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martin farquhar tupper Quotes

Martin Farquhar Tupper Quotes



    • Away with false fashion, so calm and so chill, Where pleasure itself cannot please; Away with cold breeding, that faithlessly still Affects to be quite at its ease; For the deepest in feeling is highest in rank, The freest is first of the band, Nature's own Nobleman, friendly and frank, Is a man with his heart in his hand!
    • Error is a hardy plant; it flourisheth in every soil; In the heart of the wise and good, alike with the wicked and foolish; For there is no error so crooked, but it hath in it some lines of truth; Nor is any poison so deadly, that it serveth not some wholesome use.
    • There is a limit to enjoyment, though the sources of wealth be boundless And the choicest pleasures of life lie within the ring of moderation.
    • Well-timed silence hath more eloquence than speech.
    • A good book is the best of friends, the same today and forever.
    • A babe in the house is a well-spring of pleasure, a messenger of peace and love, a resting place for innocence on earth, a link between angels and men.
    • God, from a beautiful necessity, is Love in all he doeth, Love, a brilliant fire, to gladden or consume: The wicked work their woe by looking upon love, and hating it: The righteous find their joys in yearning on its loveliness for ever.
    • Tell me, ye that strive in vain to cramp and dwarf the soul, Wherefore should it cease to be, and when shall essence die?
    • If the mind is wearied by study, or the body worn with sickness, It is well to lie fallow for a while, in the vacancy of sheer amusement ; But when thou prosprest in health, and thine intellect can soar untired, To seek uninstructive pleasure is to slumber on the couch of indolence.
    • Wait, thou child of hope, for Time shall teach thee all things.
    • Clamorous pauperism feasteth While honest Labor, pining, hideth his sharp ribs.
    • Who can wrestle against Sleep? - Yet is that giant very gentleness.
    • I am not old,-I cannot be old, Though threescore years and ten Have wasted away, like a tale that is told.
    • Never give up! it is wiser and better Always to hope, than once to despair.
    • For life, good youth, hath never an ill Which hope cannot scatter, and faith cannot kill; And stubborn realities never shall bind The free-spreading wings of a cheerful mind.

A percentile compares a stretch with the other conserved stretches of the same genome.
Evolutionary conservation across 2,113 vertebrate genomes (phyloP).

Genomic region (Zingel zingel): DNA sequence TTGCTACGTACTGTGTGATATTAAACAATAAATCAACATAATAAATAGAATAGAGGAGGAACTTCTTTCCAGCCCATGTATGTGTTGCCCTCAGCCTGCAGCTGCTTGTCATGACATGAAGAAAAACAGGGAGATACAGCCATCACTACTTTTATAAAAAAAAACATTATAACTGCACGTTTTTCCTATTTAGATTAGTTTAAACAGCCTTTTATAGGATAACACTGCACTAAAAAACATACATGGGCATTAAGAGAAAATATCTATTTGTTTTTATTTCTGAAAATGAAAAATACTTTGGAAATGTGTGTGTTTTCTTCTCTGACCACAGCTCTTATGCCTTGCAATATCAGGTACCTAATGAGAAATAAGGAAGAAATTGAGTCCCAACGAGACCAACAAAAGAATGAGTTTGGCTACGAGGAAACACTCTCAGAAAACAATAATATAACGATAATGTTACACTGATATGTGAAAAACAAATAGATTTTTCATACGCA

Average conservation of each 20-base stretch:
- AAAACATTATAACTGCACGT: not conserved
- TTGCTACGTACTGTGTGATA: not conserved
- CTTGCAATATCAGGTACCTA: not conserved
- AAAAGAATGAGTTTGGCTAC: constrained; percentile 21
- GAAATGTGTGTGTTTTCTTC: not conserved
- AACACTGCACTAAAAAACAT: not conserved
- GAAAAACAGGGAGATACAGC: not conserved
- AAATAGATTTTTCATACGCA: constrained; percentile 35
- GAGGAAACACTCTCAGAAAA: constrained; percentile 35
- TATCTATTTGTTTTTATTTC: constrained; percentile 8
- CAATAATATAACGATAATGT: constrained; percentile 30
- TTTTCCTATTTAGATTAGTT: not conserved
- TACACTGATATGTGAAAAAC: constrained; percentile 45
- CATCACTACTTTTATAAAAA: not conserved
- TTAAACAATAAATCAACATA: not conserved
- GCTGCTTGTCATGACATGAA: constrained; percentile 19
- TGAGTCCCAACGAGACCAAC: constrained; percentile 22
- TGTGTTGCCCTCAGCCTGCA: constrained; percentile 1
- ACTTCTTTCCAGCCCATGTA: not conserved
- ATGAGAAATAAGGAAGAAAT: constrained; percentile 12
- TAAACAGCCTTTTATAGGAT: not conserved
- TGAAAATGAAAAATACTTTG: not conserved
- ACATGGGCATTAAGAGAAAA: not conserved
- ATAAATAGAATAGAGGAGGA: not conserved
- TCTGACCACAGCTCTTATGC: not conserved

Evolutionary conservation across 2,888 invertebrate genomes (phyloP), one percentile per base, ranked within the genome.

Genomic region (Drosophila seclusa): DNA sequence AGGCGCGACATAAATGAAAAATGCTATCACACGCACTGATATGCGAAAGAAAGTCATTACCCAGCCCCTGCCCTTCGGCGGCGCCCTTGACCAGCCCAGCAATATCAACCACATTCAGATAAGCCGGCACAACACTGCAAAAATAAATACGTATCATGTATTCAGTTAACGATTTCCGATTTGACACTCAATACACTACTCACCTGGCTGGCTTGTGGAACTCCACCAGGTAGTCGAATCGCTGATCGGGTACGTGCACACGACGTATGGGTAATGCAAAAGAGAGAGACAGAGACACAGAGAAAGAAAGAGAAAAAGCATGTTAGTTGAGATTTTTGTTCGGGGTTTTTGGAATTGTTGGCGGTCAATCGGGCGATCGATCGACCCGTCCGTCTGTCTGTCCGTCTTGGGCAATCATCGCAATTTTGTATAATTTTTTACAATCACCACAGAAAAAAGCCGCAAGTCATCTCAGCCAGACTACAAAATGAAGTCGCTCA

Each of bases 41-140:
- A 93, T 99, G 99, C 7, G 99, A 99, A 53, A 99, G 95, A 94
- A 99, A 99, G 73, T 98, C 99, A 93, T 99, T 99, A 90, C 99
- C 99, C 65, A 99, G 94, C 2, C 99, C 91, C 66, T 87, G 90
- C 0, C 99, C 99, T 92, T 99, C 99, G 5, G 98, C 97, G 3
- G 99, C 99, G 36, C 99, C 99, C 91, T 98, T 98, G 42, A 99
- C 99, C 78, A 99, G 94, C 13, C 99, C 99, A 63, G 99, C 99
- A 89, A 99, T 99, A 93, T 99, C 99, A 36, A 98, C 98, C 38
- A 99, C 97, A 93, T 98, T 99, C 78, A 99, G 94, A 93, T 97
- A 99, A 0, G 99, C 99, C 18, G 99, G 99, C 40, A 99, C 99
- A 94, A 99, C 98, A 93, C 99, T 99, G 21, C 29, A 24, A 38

• Who shall guess what I may be? Who can tell my fortune to me? For, bravest and brightest that ever was sung May be-and shall be-the lot of the young!
    • How gladly would I wander through some strange and savage land, The lasso at my saddle-bow, the rifle in my hand, A leash of gallant mastiffs bounding by my side, And, for a friend to love, the noble horse on which I ride! Alone, alone-yet not alone, for God is with me there, The tender hand of Providence shall guide me everywhere, While happy thoughts and holy hopes, as spirits calm and mild, Shall fan with their sweet wings the hermit-hunter of the wild!
    • Open the casement, and up with the Sun! His gallant journey is just begun; Over the hills his chariot is roll'd, Banner'd with glory, and burnish'd with gold,- Over the hills he comes sublime, Bridegroom of Earth, and brother of Time!
    • Hush,-for the halo of calmness is spreading Over my spirit as mild as a dove; Hush,-for the angel of comfort is shedding Over my body his vial of love; Hush,-for new slumbers are over me stealing, Thus would I court them again and again, Hush,-for my heart is intoxicate,-reeling In the swift waltz of my beautiful brain!
    • The dews of Hermon rest upon thee now, Fair saint and martyr! and yet once again Faith, hope and charity, like gracious rain, Fall on thy consecrated virgin brow.
    • Rise! ye gallant youth of Britain, Gather to your country's call, On your hearts her name is written, Rise to help her, one and all!
    • 'Let byegones be byegones,'-they foolishly say, And bid me be wise and forget them; But old recollections are active to-day, And I can do nought but regret them.
    • When streams of unkindness, as bitter as gall, Bubble up from the heart to the tongue, And Meekness is writhing in torment and thrall, By the hands of Ingratitude wrung,- In the heat of injustice, unwept and unfair, While the anguish is festering yet, None, none but an angel or God can declare 'I now can forgive and forget.'
    • Deceit and treachery skulk with hatred, but an honest spirit flieth with anger.
    • He who does not tire, tires adversity.
    • If thou art master to thyself, circumstances shall harm thee little.
    • Memory is not wisdom; idiots can by rote repeat volumes. Yet what is wisdom without memory?
    • Pain adds rest unto pleasure, and teaches the luxury of health.
    • Prayer is the slender nerve that moves the muscle of omnipotence.
    • Ridicule is a weak weapon when pointed at a strong mind; but common people are cowards and dread an empty laugh.
    • The mines of knowledge are often laid bare by the hazel-wand of chance.
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